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The NFL Has Nothing To Apologize To Fans For

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This isn't like baseball's labor issues in 1994 that sacrificed a World Series -- and a good Reds team that was 18 games above .500 -- causing fans to disappear, angrily referencing this season as the reason they stopped caring about the sport once nicknamed "America's Pastime". Ironically most of those fans reappeared during a steroid infestation of two men battling for the crown of home run champion. Nothing like that.

The National Football League will soon conclude a lockout that nearly lasted 140 frustrating days. And the third party in all of this is the final equation to make this lockout a distant memory. During a unified press conference between the NFL Commissioner Roger Goodell and NFLPA Executive Director DeMaurice Smith, Goodell was apologetic with NFL fans, committing to win us over.

“We know what we did to frustrate our fans over the last several months,” Goodell said. “They want football and our job is to give them football. We think that through a 10-year agreement we’ve secured the future of the game to ensure that pledge to bring great football to our fans. I think we have some work to do, though, to make sure they understand that we are sorry for the frustration we put them through over the last six months. Our commitment is to bring them better football going forward.”

New England Patriots owner Robert Kraft echoed those sentiments.

"First of all, on behalf of both sides, I want to apologize to fans that for the last 5-6 months we've been talking about the business of football and not what goes on on the field and building the teams in each market. The end result is that we have an agreement that is going to allow this sport to flourish over the next decade and we've done that in a way that's unique among the major sports in that every team, all 32, will be competitive. We've improved player safety and we've remembered the players who played in the past.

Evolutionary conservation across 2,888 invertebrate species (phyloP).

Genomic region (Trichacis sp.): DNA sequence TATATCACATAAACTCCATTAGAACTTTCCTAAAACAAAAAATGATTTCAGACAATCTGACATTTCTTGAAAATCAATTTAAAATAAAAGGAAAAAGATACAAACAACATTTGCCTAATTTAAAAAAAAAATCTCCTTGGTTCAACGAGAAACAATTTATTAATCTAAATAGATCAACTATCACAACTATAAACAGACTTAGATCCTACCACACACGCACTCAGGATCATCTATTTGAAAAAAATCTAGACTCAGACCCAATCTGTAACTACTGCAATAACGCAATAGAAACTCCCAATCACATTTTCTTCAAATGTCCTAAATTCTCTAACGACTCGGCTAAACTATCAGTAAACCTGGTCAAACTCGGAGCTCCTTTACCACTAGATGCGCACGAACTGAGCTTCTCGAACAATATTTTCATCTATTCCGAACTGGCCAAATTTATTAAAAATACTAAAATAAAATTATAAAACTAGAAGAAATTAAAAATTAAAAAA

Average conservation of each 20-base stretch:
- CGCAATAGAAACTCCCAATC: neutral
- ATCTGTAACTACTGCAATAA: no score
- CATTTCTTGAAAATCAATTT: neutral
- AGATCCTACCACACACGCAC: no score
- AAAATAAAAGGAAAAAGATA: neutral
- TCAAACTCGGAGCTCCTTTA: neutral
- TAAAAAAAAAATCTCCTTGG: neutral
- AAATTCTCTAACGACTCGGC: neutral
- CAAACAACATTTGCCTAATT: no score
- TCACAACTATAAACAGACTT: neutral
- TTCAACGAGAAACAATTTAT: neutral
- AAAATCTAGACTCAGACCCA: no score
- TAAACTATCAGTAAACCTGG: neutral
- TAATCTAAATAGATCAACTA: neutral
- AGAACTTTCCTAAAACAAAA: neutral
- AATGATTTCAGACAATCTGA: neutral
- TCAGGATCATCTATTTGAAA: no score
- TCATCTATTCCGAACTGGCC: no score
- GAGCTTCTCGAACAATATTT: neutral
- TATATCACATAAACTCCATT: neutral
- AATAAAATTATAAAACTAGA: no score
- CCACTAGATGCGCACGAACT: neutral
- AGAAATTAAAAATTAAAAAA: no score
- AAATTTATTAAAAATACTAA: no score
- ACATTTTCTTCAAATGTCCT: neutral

I'm going to say this with the utmost confidence. There's no reason to win us back. We never left. We never felt alienated. We've understood from the beginning that this was a business issue between two business partners. And if the NFL wasn't going to impact my life during a period of time that my life wouldn't be impacted anyway, then what do I care if two business partners need to hash out issues that will promote labor peace for the next ten years?

Think about it. We didn't actually miss anything. Free agency will be made up soon, the NFL Draft went ahead as planned. Who really cares about Organized Training Activities and if not for the media not constantly informing us at all hours of the day (god bless them), would the NFL lockout have been that noticeable? Additionally, how many times did the media throw a positive report in the fire just to have it cooled with chilling pessimism during the same news cycle? Hell, the media's anxiousness to report borderline more on annoyance than the actual lockout.

No. Fans won't miss regular season games. We'll still pack Georgetown for Training Camp, buy our preseason tickets and then pack Paul Brown Stadium during the regular season. Alright. Maybe not. But that's actually for another reason, a deep rooted tradition going on 20 years now; nothing to do with the NFL.